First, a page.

Harper's Ferry, WV Speech, 1896-09-30

Speech by William Jennings Bryan.

Speech by William Jennings Bryan
Wednesday, September 30, 1896
Depot, Harper's Ferry, WV

Source: DELAYED BY FLOODS, Mr. Bryan Arrives at Grafton Three Hours Behind His Schedule., Omaha World-Herald (Morning Edition), Thursday, October 1, 1896

"My friends, democracy has a meaning and that meaning is well understood by those who love democratic principles and in this campaign we find men who claim to be democrats trying to fasten upon this country a system by which the banks shall issue money, when Thomas Jefferson declared that banks of the United States were more dangerous than standing armies. (Applause). One reason why we know that we are standing in the position that Jefferson occupied is that he said that those who wanted to turn over the business of issuing paper money to the banks called him a maniac because he opposed it; and the very men who called him a maniac call us who advocated what he advocated then, lunatics. (Applause).

My friends, Jefferson had confidence in the capacity of the people for self-government, aye, a hundred years ago, when government was an experiment he had faith enough in them to think the people could govern themselves. And yet today we have to meet enemies who are not willing that the people themselves shall run this government, but think it is necessary to turn its affairs over to a syndicate to manage for the benefit of the American people." (Applause).


"My friends, we are advocating the restoration of that financial policy which was good enough for this country during all the early days of the republic—a financial policy which had the support of all the leading democrats who lived before 1873, a financial policy which was changed by the representatives of the people in darkness and without discussion, and as many believe, by fraud, actually practiced upon the people. (Cheers).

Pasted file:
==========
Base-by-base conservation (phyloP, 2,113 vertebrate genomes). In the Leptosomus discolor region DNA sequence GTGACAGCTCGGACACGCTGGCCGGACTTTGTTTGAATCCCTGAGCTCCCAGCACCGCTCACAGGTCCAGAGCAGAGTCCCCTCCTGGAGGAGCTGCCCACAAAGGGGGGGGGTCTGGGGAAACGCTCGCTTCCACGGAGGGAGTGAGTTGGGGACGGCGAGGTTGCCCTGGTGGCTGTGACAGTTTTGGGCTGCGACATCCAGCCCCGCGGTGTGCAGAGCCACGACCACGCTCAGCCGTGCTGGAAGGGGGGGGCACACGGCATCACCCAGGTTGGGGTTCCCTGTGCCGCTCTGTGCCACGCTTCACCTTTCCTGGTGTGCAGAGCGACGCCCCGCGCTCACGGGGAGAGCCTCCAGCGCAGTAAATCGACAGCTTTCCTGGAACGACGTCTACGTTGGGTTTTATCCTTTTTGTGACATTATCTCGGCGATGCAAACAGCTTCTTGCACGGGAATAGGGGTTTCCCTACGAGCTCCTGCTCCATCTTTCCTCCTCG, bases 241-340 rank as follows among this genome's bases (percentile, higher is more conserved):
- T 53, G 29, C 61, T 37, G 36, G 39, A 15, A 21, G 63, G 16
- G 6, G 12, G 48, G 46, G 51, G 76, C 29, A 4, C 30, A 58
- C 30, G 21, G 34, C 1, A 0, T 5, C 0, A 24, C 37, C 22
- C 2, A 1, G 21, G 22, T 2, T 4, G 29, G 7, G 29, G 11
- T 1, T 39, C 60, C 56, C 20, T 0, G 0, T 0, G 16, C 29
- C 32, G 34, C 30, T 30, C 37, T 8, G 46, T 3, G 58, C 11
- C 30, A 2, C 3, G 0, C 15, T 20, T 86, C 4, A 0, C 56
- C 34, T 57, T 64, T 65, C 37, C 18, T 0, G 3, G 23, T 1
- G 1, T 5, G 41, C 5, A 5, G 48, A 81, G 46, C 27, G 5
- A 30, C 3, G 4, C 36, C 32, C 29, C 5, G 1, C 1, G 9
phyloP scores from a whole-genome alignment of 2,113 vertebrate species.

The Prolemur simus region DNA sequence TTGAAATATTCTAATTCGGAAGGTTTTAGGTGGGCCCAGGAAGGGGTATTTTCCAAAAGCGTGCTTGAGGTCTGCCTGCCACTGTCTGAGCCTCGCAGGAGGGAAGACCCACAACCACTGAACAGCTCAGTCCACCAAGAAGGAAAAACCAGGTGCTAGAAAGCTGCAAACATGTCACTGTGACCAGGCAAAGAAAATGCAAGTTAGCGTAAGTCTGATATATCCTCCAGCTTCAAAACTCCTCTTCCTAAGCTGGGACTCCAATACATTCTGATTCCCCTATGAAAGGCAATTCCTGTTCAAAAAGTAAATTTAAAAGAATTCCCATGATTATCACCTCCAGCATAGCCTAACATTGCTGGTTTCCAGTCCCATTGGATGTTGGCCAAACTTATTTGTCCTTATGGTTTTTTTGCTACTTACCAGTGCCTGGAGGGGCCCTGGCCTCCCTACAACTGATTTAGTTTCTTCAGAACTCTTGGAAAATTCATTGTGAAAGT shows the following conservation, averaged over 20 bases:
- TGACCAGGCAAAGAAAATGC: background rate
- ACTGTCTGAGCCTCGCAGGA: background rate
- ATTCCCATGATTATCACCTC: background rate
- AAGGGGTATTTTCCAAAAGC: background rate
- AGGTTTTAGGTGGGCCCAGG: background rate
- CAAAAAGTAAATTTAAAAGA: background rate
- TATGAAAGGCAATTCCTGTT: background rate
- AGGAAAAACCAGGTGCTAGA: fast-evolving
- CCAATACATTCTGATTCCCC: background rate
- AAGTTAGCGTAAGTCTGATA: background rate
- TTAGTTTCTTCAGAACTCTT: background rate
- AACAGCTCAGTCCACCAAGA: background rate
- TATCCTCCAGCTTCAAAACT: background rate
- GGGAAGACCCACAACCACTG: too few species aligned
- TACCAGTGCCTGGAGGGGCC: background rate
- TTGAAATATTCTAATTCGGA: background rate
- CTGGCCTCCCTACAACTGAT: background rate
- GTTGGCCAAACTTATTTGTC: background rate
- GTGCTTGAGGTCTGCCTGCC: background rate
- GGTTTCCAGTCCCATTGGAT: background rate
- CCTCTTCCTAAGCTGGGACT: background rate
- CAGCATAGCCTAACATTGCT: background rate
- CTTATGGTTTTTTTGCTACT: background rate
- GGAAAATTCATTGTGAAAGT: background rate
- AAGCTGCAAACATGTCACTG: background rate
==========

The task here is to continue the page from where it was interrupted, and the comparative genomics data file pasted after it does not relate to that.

My friends, some of the financiers down [[illegible]]st doubt the ability of the people to [[illegible]] their own business [[illegible]] when I find a financier who distrusts the American people I generally find a financier who visits Europe oftener than he visits the country that lies west of New York. (Cheers.) I want you to remember that in this campaign those who advocate the free coinage of silver are the only ones who have a system of finance that they are willing to lay before the American people. We are not asking that the silver dollar be changed nor that the gold dollar be changed, but that the American people shall have an option to have both gold dollars and silver dollars to do business with. (Applause and a voice, "How about the 53-cent dollar?")

Some ask, 'How about the 53-cent dollar?' Well, now, my friends, I have known people who have been without dollars so long that a 53-cent dollar would be a God-send to them. (Laughter and applause.) But, my friends, they did not call a silver dollar a dollar and 3-cent dollar when silver was treated like gold. Prior to 1878, the silver dollar was a dollar and 3-cent dollar, measured by gold. They told us that they wanted to get rid of the silver dollar, because it was too good, and now they do not want to bring it back because it is not good enough.

They told us they wanted to demonetize it because it went abroad, and now they are afraid to remonetize it for fear it will come back. (Applause) When our mints were open to the free coinage of gold and silver on equal terms we did not have any trouble about silver being a cheap dollar, and when we open our mints again to silver on an equal footing with gold, there will be nobody to complain of 50-cent dollars, because a silver dollar will be worth as much as a gold dollar here and anywhere in the world." (Cheers.)

About this Document

  • Source: Omaha World-Herald (Morning Edition)
  • Published: Omaha, NE
  • Citation: 1
  • Date: September 30, 1896